I am a pretty avid social activist, though I don’t often blog about my activities. I do what I do out of a sense of social responsibility and not as a means to have something to present to the world. The breadth of my community involvement ranges from domestic violence and youth empowerment to immigration and LGTBQ rights, human trafficking, AIDS awareness, and community development. And that’s just the short list.
I, like much of the rest of the country, have been watching the events surrounding the tragic death of Trayvon Martin. For those of you
living under a rock unfamiliar with the case I urge you to research it. It’s a quick Google search. But I digress.
Not unlike many I am extremely horrified at the murder of this young man and the lack of justice being done on his behalf. Yet for me it’s more than the issue of racism, domestic terrorism, and the blatant hate crime. This case hits too close to home.
I have a younger brother.
My brother is not much older (maybe about a year) than Trayvon Martin was. Hoodies are a common part of his wardrobe, he’s known for walking or riding his bike places by himself, and he lives in a White neighborhood. As I watch this case unfold I am confronted with the reality that what happened to Martin could have just as easily happened to my brother.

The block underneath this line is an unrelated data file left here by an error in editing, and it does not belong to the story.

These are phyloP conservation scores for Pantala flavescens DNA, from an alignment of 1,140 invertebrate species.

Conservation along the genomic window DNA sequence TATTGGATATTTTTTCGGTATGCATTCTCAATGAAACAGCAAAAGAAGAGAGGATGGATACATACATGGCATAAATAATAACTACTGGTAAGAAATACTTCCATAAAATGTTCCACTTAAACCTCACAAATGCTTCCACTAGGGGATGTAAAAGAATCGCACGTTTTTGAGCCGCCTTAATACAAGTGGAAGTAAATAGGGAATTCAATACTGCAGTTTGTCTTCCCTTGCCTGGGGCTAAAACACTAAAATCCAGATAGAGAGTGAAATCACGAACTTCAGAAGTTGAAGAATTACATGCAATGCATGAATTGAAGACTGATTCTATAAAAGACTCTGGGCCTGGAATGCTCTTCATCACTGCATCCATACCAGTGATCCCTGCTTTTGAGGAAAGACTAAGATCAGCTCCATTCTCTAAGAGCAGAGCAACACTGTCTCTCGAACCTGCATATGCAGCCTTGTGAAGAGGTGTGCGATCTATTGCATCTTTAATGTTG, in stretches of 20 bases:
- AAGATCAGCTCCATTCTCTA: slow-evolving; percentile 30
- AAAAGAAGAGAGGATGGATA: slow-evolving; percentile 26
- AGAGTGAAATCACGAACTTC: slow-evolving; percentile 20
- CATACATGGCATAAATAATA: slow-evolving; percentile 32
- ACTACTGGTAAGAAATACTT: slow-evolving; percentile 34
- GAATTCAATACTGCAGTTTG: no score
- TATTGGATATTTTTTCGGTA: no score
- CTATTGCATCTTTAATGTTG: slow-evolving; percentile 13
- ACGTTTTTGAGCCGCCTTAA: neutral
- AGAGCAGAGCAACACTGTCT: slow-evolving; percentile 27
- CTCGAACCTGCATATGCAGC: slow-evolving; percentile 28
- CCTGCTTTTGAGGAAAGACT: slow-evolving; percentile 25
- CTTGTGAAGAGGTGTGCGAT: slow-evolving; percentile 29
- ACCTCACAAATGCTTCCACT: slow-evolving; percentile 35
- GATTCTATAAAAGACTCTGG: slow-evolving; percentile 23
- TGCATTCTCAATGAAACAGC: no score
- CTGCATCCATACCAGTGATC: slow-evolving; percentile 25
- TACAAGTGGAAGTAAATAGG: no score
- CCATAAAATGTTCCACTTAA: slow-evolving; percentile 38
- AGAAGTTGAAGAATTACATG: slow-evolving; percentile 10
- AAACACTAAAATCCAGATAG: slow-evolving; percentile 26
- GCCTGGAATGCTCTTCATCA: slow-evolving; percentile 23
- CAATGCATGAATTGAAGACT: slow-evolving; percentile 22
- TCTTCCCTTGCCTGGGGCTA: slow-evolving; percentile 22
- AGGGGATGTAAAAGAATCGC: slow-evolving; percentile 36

The thought both terrifies me and hurts my heart. My brother and I are extremely close and I can’t imagine him getting hurt, let alone being harmed or killed. But I guess that’s what makes these things so tragic–the fact that everyone believes that it can’t happen to them.
Well it can.
When I look at this single incident I can’t help but to see the bigger picture. When I think of any social injustice I don’t just picture the one person or group of people involved. I consider entire communities. As much as we don’t like to acknowledge it, we are all interdependent. Nothing happens to one without it affecting all, a fact we must fully understand if we are to ever move towards real social progress. It is for this reason that I volunteer at a domestic violence shelter without ever having been a victim of domestic violence. It is for this reason that I aligned myself as an ally of the LGBTQ community long before I transitioned into being a part of it. It is for this reason why I’ve marched against anti-immigration laws, attended protests in neighborhoods I don’t reside in, and supported countless causes that don’t directly affect me. For the simple fact that they could affect me.
Trayvon Martin could have been my brother. He could have been me. He could have been you.
Now think on that.
The poets organization I’m a member of has joined with the Las Vegas community to put on a rally in support of justice for Trayvon Martin. I encourage any locals to come out and support this event as we work to raise awareness about this tragedy.
Date: March 31st, 2012
Location: Martin King Blvd & Carey (Dr. King Statue)